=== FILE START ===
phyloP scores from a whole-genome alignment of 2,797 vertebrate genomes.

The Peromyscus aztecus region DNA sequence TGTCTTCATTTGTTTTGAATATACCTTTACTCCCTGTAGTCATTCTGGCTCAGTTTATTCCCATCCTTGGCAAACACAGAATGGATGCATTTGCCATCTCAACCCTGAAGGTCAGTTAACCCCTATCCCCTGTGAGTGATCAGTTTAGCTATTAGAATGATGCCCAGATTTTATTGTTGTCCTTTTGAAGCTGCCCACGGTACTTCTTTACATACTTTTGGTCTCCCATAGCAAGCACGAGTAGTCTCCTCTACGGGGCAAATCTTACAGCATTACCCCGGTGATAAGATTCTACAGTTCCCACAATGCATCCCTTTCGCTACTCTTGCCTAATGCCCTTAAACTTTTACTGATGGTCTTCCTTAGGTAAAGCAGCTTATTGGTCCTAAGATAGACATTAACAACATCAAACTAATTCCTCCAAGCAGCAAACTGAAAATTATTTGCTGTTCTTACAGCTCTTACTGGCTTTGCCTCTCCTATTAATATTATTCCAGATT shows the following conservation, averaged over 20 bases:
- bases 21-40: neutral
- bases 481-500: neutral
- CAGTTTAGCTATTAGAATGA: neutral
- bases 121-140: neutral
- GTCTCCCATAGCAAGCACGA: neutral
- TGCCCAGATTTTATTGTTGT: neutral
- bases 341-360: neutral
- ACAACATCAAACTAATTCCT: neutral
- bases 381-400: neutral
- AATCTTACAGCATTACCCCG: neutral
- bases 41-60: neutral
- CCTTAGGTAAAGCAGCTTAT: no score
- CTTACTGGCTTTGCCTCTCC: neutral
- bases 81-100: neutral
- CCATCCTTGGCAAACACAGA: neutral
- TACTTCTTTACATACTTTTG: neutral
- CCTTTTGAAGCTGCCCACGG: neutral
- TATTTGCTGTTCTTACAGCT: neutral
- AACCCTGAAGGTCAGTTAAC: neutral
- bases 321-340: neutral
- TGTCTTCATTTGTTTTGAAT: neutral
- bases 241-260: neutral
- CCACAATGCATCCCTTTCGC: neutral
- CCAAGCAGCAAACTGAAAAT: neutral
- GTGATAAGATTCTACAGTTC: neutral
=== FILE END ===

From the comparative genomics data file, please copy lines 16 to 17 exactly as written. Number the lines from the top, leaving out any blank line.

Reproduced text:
- bases 81-100: neutral
- CCATCCTTGGCAAACACAGA: neutral